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I rise tonight to speak in relation to the age-old maxim 'if it ain't broke, don't fix it' and why that is still relevant today. In 2017 the Turnbull government committed to developing a stronger national brand after the release of the 2017 Foreign Policy White Paper. The National Brand Advisory Council was established with a brief to create a national brand which was to be 'easily understood, consistently recognisable, quintessentially Australian and adaptable for different uses and industries'. The national brand website states:
A strong nation brand defines our aesthetic as a nation and provides a set of principles that governs the expression of our identity.
They set about creating a new brand using the time honoured techniques of stakeholder engagement, deep dives, domestic industry consultation, market testing. No doubt they took several helicopter views and probably did some branding exercises only to pivot over into some vertical integration. Where would we be without corporate buzzwords!
For the princely sum of $10 million for the Australian taxpayer, the National Brand Advisory Council produced a report which contained inspirational words, glossy photos and even Venn diagrams. They produced the infamous wattle logo with 'AU' in the middle—a logo which was touted as an 'optimistic burst of gold positivity' and which was going to promote Australia as a brand to an international audience, but a logo which was also unfavourably compared to the coronavirus. I must say that I didn't see coronavirus in the design, but I did see a waste of money. After all, we were already utilising a logo which, as the board suggested, was 'easily understood, consistently recognisable, quintessentially Australian and adaptable for different uses'. The famous, iconic and entirely recognisable green-and-gold kangaroo logo is a logo which has been used for 34 years and was doing the requisite job quite adequately.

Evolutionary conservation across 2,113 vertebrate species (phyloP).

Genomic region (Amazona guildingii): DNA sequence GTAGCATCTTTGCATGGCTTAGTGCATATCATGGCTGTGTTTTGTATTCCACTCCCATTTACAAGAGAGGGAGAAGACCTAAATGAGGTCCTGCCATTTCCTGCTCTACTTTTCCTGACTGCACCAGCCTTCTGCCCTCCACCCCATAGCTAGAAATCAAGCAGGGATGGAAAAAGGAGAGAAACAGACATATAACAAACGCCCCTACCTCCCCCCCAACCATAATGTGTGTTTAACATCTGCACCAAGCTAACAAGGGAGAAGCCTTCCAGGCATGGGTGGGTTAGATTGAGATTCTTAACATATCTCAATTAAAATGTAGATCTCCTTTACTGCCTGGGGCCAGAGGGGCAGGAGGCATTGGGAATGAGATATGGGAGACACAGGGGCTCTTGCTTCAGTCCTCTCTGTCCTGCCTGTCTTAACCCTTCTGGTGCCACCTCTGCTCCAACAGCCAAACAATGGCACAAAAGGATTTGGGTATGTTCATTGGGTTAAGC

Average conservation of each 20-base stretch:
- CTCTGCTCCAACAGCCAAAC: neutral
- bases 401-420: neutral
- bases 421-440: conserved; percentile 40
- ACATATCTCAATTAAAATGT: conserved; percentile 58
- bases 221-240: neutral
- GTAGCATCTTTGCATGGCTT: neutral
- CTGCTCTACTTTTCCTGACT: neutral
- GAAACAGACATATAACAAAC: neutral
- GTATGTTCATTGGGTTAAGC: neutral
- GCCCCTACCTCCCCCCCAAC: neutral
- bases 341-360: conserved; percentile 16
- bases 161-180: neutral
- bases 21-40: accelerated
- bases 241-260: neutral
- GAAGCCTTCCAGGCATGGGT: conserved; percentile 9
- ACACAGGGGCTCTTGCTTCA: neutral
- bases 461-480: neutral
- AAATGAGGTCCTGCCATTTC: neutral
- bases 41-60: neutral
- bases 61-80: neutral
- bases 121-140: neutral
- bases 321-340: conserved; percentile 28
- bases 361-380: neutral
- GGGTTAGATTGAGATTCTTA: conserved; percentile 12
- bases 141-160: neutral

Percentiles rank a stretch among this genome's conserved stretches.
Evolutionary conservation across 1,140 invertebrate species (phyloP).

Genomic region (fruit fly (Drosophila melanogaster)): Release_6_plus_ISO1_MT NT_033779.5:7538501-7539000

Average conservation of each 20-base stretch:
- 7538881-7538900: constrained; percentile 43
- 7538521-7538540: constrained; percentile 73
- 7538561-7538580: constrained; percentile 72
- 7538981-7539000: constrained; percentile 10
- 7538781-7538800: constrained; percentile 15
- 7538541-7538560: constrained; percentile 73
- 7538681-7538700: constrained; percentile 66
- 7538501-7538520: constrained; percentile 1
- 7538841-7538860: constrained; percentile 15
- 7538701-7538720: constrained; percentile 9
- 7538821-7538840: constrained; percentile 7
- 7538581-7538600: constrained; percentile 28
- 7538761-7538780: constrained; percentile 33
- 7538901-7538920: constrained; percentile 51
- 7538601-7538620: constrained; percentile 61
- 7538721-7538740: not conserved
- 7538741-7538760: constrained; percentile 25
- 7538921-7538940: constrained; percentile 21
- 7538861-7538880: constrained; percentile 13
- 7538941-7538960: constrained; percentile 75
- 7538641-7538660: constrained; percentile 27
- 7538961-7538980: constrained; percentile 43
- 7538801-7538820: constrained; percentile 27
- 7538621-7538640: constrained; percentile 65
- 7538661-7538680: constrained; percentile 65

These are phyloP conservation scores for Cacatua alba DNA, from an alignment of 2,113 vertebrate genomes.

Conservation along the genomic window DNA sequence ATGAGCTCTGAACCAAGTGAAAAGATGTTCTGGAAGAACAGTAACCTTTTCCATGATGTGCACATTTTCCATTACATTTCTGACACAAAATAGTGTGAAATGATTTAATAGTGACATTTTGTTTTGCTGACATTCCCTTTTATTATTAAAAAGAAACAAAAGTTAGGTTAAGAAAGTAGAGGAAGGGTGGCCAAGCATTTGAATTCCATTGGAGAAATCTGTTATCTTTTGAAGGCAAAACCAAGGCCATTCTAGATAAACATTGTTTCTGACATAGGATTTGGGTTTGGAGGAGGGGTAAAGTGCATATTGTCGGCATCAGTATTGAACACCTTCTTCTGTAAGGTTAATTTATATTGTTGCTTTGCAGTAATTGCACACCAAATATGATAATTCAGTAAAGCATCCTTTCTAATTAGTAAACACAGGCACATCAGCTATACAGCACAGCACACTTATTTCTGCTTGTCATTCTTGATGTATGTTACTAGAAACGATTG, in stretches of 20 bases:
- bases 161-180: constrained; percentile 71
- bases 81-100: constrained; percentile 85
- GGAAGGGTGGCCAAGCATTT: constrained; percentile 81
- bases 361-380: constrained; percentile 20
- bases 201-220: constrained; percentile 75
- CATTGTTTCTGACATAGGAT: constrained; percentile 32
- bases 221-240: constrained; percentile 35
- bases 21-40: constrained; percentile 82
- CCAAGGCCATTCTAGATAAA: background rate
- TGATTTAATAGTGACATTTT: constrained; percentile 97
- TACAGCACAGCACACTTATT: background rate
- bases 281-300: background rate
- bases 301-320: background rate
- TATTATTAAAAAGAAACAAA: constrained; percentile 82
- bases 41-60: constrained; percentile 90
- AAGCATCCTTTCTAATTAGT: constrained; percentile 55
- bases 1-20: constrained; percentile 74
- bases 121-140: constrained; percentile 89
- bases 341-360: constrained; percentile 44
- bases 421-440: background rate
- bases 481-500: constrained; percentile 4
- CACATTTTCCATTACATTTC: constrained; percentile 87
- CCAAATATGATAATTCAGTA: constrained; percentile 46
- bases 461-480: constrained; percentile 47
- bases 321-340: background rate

Coincidentally, today is 1 September—Wattle Day. But, sadly, only in this country do we really know what the wattle means to us. The rest of the world doesn't identify with the wattle in the same way that we do, but they do identify with the kangaroo and they do identify with the Australian Made push. I was pleased to hear that the minister for trade has identified that the kangaroo logo will be reinstated and that the wattle logo will be scrapped. The Australian Made Campaign chairman, Mr Glenn Cooper AM, has noted that the Australian Made logo will continue its pivotal role as Australia's domestic and overseas branding strategy. Mr Cooper, who is a great South Australian, says:
The iconic green and gold kangaroo logo has been clearly identifying Australian goods in export markets for more than 34 years with great success.
It is by far Australia's most recognised and trusted country-of-origin symbol and is central to the export strategies of Aussie exporters taking their goods abroad. There is no need to make a change in this space.
I'm glad to hear that the kangaroo logo will be retained, but I would go a step further and say that the rebranding exercise shouldn't go ahead.
We already have a great logo—one which is known and which is instantly recognisable. While this experience, in my mind, has shown the divide between corporate Australia and everyday Australia, now more than ever, with a push to rebuild our manufacturing industry, we need to go back to the future and stick with what we know. Sometimes in life, one answers questions which don't need to be asked, and this is my view of what's happened here. In the case of this branding exercise, it ain't broke so let's not fix it.
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